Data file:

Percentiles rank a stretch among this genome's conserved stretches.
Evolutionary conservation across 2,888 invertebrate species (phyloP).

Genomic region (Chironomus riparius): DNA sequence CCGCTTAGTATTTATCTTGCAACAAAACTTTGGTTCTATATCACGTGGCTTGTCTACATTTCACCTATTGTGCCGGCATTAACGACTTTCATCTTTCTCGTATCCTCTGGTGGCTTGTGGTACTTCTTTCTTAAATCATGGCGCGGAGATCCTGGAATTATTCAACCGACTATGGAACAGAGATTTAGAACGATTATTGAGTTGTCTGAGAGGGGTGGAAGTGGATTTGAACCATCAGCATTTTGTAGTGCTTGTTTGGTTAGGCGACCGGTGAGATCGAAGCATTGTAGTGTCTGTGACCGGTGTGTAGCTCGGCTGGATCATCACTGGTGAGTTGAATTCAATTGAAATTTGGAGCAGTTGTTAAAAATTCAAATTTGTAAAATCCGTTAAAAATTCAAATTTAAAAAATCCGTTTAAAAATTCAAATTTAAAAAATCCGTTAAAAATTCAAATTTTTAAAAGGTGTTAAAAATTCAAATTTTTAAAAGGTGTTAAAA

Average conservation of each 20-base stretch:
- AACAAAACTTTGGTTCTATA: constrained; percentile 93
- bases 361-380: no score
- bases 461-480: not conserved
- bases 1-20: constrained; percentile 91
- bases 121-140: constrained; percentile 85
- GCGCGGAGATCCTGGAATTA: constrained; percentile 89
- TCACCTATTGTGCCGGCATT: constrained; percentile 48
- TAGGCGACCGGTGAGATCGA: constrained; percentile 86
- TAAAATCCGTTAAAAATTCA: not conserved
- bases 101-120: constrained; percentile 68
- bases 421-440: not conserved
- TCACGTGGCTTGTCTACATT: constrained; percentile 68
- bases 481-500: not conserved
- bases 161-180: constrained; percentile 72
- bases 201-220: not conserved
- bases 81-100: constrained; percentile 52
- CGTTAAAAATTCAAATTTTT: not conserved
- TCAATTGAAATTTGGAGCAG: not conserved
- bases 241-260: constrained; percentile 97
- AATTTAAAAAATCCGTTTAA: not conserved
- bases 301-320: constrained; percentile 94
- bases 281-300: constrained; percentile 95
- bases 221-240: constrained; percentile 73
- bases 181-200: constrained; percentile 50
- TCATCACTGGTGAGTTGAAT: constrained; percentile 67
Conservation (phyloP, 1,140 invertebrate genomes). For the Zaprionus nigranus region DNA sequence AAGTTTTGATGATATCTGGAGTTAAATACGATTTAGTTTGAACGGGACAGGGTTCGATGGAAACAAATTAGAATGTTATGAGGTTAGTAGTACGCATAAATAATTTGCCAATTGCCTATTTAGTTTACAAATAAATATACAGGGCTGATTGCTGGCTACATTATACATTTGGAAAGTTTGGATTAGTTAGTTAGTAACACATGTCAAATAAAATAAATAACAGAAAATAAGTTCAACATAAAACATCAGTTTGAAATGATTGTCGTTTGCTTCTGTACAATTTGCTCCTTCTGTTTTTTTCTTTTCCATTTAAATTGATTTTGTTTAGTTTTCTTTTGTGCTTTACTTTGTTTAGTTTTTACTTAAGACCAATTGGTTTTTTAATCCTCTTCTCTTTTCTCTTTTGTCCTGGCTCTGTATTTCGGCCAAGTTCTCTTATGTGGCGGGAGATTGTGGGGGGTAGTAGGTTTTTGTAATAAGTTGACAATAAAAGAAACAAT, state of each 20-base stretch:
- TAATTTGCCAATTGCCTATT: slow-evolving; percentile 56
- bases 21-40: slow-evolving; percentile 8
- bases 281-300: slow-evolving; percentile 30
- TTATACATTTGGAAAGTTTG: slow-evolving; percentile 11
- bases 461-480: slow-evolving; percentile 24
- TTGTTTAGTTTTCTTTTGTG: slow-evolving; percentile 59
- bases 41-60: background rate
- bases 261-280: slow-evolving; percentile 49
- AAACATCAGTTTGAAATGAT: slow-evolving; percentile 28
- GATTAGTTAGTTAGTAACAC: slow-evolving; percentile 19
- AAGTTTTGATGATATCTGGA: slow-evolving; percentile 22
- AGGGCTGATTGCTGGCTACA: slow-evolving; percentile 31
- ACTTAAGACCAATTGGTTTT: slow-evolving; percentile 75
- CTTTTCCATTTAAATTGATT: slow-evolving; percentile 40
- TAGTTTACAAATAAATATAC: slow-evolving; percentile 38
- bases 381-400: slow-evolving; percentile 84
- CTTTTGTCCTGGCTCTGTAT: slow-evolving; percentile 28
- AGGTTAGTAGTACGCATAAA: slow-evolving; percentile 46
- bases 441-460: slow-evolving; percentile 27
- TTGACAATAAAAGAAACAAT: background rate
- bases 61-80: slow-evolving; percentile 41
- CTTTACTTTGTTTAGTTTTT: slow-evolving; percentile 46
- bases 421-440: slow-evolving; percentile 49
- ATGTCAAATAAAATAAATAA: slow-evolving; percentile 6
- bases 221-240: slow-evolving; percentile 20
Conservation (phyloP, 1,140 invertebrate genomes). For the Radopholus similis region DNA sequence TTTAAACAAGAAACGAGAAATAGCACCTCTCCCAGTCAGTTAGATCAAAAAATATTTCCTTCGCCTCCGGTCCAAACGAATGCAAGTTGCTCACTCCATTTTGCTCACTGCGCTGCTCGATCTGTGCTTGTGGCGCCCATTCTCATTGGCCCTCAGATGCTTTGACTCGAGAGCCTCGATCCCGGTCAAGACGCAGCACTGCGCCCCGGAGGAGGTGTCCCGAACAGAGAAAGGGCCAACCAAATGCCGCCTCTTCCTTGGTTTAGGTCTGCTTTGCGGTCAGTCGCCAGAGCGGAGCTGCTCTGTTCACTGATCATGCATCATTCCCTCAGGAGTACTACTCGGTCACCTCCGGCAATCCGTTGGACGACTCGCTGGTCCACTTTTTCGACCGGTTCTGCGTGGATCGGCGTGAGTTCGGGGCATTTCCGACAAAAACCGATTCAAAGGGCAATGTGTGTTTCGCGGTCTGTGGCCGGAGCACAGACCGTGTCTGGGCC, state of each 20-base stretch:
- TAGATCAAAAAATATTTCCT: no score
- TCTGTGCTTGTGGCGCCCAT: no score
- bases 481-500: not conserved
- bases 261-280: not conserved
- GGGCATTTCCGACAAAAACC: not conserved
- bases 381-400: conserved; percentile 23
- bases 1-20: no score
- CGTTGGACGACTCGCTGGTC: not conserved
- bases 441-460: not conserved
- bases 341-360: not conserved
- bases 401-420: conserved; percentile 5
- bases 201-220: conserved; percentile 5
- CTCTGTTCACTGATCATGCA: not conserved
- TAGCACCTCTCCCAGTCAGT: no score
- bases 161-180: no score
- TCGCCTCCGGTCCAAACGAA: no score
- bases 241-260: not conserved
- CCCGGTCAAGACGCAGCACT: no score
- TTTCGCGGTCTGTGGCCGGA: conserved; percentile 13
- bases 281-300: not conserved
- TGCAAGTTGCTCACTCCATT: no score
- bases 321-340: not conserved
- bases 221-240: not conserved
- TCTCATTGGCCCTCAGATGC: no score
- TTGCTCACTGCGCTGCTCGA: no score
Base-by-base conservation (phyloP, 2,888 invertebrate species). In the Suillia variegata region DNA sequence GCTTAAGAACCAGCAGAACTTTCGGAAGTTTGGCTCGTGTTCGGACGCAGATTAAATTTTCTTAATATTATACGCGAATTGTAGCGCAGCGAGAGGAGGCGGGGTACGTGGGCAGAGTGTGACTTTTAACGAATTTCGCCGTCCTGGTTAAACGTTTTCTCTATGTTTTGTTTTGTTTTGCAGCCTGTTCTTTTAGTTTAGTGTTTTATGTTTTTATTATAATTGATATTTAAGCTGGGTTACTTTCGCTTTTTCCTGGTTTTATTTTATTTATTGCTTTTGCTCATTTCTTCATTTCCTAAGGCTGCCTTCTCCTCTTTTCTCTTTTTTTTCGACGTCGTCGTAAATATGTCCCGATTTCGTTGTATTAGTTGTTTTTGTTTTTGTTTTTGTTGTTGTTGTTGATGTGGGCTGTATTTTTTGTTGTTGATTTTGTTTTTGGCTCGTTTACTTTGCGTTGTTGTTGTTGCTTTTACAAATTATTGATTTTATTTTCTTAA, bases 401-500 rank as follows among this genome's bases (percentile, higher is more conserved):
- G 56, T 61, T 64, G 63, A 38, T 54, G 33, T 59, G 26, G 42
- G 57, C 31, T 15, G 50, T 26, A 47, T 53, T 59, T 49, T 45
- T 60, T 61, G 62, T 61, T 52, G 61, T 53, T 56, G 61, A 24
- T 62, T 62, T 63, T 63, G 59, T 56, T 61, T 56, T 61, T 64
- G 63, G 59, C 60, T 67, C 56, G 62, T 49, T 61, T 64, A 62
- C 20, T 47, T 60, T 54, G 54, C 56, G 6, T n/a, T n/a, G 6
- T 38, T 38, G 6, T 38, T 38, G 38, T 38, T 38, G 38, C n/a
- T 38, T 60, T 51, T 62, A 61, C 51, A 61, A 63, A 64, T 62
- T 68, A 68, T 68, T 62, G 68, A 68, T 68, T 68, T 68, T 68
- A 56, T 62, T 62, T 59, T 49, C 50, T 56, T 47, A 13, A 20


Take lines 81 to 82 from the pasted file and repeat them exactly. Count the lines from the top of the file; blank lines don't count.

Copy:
- TTGCTCACTGCGCTGCTCGA: no score
Base-by-base conservation (phyloP, 2,888 invertebrate species). In the Suillia variegata region DNA sequence GCTTAAGAACCAGCAGAACTTTCGGAAGTTTGGCTCGTGTTCGGACGCAGATTAAATTTTCTTAATATTATACGCGAATTGTAGCGCAGCGAGAGGAGGCGGGGTACGTGGGCAGAGTGTGACTTTTAACGAATTTCGCCGTCCTGGTTAAACGTTTTCTCTATGTTTTGTTTTGTTTTGCAGCCTGTTCTTTTAGTTTAGTGTTTTATGTTTTTATTATAATTGATATTTAAGCTGGGTTACTTTCGCTTTTTCCTGGTTTTATTTTATTTATTGCTTTTGCTCATTTCTTCATTTCCTAAGGCTGCCTTCTCCTCTTTTCTCTTTTTTTTCGACGTCGTCGTAAATATGTCCCGATTTCGTTGTATTAGTTGTTTTTGTTTTTGTTTTTGTTGTTGTTGTTGATGTGGGCTGTATTTTTTGTTGTTGATTTTGTTTTTGGCTCGTTTACTTTGCGTTGTTGTTGTTGCTTTTACAAATTATTGATTTTATTTTCTTAA, bases 401-500 rank as follows among this genome's bases (percentile, higher is more conserved):